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Many American Jews Oppose a Jewish State in Palestine, Says Lessing Rosenwald

Great numbers of Americans of Jewish faith do not consider the establishment of a National Jewish State in Palestine, or elsewhere, to be a part of a constructive or desirable solution of the post-war Jewish problems,” according to Lessing J. Rosenwald, writing in the current issue of Life magazine, completing the discussion on Jewish rights in Palestine raised by King Ibn Saud.

Declaring that the problem of the Jew is part of the total human problem and must be solved as such in those places where it exists, Mr. Rosenwald says that “the demands for a National Jewish State today exceed by far anything that was contemplated under the Balfour Declaration 26 years ago.” He admits that Palestine has contributed in a tangible way to the alleviation of the present catastrophe in Jewish life by providing refuge for European Jews and adds that “under proper auspices Palestine is capable of absorbing even more settlers, to the advantage of themselves and their Mohammedan neighbors,” At the same time he points out that a “homeland” does not necessarily carry with it the implication of independent statehood. A National Jewish State, he says, carries with it, among other things, certain dangers to Jews now living outside Palestine.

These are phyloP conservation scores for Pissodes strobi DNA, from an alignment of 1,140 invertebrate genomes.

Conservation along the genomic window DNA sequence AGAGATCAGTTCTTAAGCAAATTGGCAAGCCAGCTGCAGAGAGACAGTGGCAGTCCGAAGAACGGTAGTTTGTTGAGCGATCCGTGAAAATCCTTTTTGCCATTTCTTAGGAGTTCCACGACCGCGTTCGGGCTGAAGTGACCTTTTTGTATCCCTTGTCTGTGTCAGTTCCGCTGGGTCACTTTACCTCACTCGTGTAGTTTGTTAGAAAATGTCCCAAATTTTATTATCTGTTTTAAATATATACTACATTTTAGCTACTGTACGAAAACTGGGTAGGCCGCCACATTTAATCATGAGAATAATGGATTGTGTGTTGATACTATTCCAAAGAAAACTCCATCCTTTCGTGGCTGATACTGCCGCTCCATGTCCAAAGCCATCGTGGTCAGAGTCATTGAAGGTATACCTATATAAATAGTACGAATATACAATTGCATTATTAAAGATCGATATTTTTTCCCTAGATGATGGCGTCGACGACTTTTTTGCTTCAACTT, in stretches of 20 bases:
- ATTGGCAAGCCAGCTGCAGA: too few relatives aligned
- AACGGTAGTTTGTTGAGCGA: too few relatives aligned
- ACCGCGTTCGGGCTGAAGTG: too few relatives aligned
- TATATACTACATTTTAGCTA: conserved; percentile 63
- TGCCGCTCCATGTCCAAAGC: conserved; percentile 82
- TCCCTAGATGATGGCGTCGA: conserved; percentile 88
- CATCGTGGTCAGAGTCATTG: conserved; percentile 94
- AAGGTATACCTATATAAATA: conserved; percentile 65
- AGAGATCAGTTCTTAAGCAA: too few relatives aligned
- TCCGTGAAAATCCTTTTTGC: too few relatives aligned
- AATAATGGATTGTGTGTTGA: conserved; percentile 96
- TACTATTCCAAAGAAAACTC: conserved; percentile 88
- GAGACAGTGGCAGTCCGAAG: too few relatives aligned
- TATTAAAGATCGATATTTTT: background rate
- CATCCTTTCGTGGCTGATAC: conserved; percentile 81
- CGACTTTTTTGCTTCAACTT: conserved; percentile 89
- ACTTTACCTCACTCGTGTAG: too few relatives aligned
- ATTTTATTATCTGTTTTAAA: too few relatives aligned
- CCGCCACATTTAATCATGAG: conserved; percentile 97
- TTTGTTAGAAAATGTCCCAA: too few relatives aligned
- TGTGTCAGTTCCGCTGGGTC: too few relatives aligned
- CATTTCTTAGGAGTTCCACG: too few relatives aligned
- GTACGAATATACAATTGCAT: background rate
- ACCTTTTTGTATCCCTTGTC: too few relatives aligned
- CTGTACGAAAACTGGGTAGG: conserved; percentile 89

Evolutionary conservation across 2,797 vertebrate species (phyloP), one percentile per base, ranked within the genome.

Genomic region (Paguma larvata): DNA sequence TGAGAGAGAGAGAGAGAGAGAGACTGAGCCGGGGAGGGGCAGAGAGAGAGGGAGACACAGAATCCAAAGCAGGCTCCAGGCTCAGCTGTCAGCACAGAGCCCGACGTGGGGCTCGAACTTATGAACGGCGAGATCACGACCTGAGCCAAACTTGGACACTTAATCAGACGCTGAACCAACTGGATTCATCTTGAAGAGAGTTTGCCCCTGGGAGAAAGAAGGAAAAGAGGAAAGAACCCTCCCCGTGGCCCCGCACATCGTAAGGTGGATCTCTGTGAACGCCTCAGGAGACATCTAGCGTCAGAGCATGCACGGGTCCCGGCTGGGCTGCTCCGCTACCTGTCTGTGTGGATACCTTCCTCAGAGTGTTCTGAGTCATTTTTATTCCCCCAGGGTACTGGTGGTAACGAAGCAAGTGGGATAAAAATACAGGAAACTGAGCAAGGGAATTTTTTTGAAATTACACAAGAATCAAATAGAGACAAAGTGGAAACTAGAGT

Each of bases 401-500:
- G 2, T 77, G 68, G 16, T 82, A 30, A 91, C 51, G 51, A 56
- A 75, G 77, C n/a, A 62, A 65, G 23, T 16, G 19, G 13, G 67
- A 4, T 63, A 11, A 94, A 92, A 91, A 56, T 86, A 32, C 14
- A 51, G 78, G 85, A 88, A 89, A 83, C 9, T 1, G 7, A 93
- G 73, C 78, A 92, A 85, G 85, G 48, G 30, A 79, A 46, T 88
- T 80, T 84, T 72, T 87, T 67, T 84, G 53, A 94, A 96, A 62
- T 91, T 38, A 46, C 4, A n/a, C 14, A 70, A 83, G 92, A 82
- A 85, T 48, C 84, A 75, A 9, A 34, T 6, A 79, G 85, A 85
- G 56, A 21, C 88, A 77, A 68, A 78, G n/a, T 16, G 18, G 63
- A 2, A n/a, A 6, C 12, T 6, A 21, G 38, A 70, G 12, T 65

“Palestine has made a great record,” Mr. Rosenwald writes “Palestine’s achievement should not be wasted. Palestine should be one of the countries selected for resettlement. But a National Jewish State not only is not essential to such a purpose; it will be a detriment to such a service. In all probability, little if any difference of opinion exists regarding the desirability of considering Palestine as a place of settlement. It is very likely that it is the demand for a National Jewish State in Palestine that engenders the opposition of King Ibn Saud and many others.

“It is further hoped that Palestine can look forward to the ultimate establishment of a democratic, autonomous government wherein Jews, Moslems and Christians shall be justly represented; every man enjoying equal rights and sharing equal responsibilities; a democratic government in which Jews will be free Palestinians whose religion is Judaism, even as we in this country are Americans whose religion is Judaism. It is further hoped that such a program, embodying the spirit of the Atlantic Charter and the Four Freedoms, would be one to which Moslem and Christian would subscribe together with the Jew, and that Palestine might be another demonstration to the world that men of all faiths can live together in mutual respect for one another, and that such high regard of man for man is the cornerstone of lasting peace,” he concludes.

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